There is still a lot of confusion about what format is legally required for stock listed companies to publish their Annual Report in. I took this as an opportunity to research some regulations in main online reporting markets. I see this as an ongoing post and would love to add more findings coming in through my readers! So please go ahead and post your comments correcting my findings or/and adding requirements in different markets.
Act on the Supervision of Financial reporting [Wet toezicht financiële verslaggeving] (Wtfv) from 31 December 2006.
Companies have to submit their annual reports and annual accounts to the Authority for the Financial Markets (AFM) within eights days of the annual accounts being adopted. Companies can submit the data as a hard copy or in digital form.
No obligation to produce or send out printed Annual Reports in the Netherlands.
The distribution of Annual Reports is governed by the Companies Act 2006. Every company must send a copy of its annual Report and Accounts to all members (Clause 423).
A company is permitted to send the Annual Report by electronic means if the member does not opt-in to receive a paper copy, and they must be given the opportunity to opt-in by being sent an appropriate form. This is normally done when a member becomes a shareholder and can be done at any later date in addition—if there is no response then the member is assumed to have consented to electronic delivery.
For me it looks like large UK companies have to produce a printed copy as there will always be some shareholders demanding to receive a paper copy.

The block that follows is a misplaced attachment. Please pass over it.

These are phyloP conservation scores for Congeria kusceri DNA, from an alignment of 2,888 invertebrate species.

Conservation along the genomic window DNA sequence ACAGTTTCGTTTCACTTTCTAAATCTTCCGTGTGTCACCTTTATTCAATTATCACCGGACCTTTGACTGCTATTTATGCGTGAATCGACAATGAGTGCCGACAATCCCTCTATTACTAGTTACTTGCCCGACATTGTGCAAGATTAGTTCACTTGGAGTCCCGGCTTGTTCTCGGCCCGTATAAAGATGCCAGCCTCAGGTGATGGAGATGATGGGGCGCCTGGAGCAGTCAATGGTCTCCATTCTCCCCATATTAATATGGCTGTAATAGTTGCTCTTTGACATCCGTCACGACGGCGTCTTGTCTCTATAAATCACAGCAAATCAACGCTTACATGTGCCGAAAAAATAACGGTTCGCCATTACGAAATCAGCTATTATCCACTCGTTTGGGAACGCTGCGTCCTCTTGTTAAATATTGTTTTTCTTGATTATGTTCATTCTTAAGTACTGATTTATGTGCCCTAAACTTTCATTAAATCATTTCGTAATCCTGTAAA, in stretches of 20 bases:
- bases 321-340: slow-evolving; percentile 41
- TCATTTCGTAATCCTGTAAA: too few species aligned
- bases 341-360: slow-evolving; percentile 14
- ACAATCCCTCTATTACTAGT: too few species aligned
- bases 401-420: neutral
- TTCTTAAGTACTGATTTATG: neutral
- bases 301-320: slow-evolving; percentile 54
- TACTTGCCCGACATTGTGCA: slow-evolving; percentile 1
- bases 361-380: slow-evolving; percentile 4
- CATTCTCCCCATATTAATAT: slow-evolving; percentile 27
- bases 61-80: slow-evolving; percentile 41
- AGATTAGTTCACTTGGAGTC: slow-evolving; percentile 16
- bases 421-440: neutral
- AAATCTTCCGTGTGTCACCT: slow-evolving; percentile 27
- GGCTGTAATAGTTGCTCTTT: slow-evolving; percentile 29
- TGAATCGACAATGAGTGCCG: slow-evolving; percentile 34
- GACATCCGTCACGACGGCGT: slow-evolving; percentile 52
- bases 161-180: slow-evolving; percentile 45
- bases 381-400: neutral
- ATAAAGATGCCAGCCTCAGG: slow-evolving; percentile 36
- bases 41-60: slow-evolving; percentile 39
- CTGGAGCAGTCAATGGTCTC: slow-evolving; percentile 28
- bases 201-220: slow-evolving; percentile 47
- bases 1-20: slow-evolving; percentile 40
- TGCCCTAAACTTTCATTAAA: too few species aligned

According to the Financial Supervisory Authority (BaFin) there is no regulation on the format how the Annual Report has to be made public. They explicitly state, that this equally can be digital.
(links points to a webpage in german) http://www.bafin.de
No need to print nor send out an Annual Report in Germany.
By law, any corporation that holds an annual meeting for stockholders or security holders is required to issue an annual report. Regulations set down by the Securities and Exchange Commission (SEC) specify in detail what information the report must include about the corporation’s finances, markets, and management. The rules are strict: the SEC can levy stiff penalties if corporations fail to comply.
SEC states need for EDGAR filing no force to print:
Companies with more than $10 million in assets whose securities are held by more than 500 owners must file annual and other periodic reports. These reports are available to the public through the SEC’s EDGAR database.
I don’t see a legal obligation to print an Annual Report for companies (listed) in the USA.
Many large, stock listed companies defined their obligation to produce and send out a printed Annual Reports in their Companies Articles. These need to be checked and changed if considering to stop printing Annual Reports.
Beside the legal aspects, here is an intersting discussion launched by Mikael Wegmüller in the Corporate Communication group on LinkedIn
Ah, and of course there is no regulation for how a printed Annual Report has to be layed out. Some companies – as an extreme – might just send out a print off from their annual report website?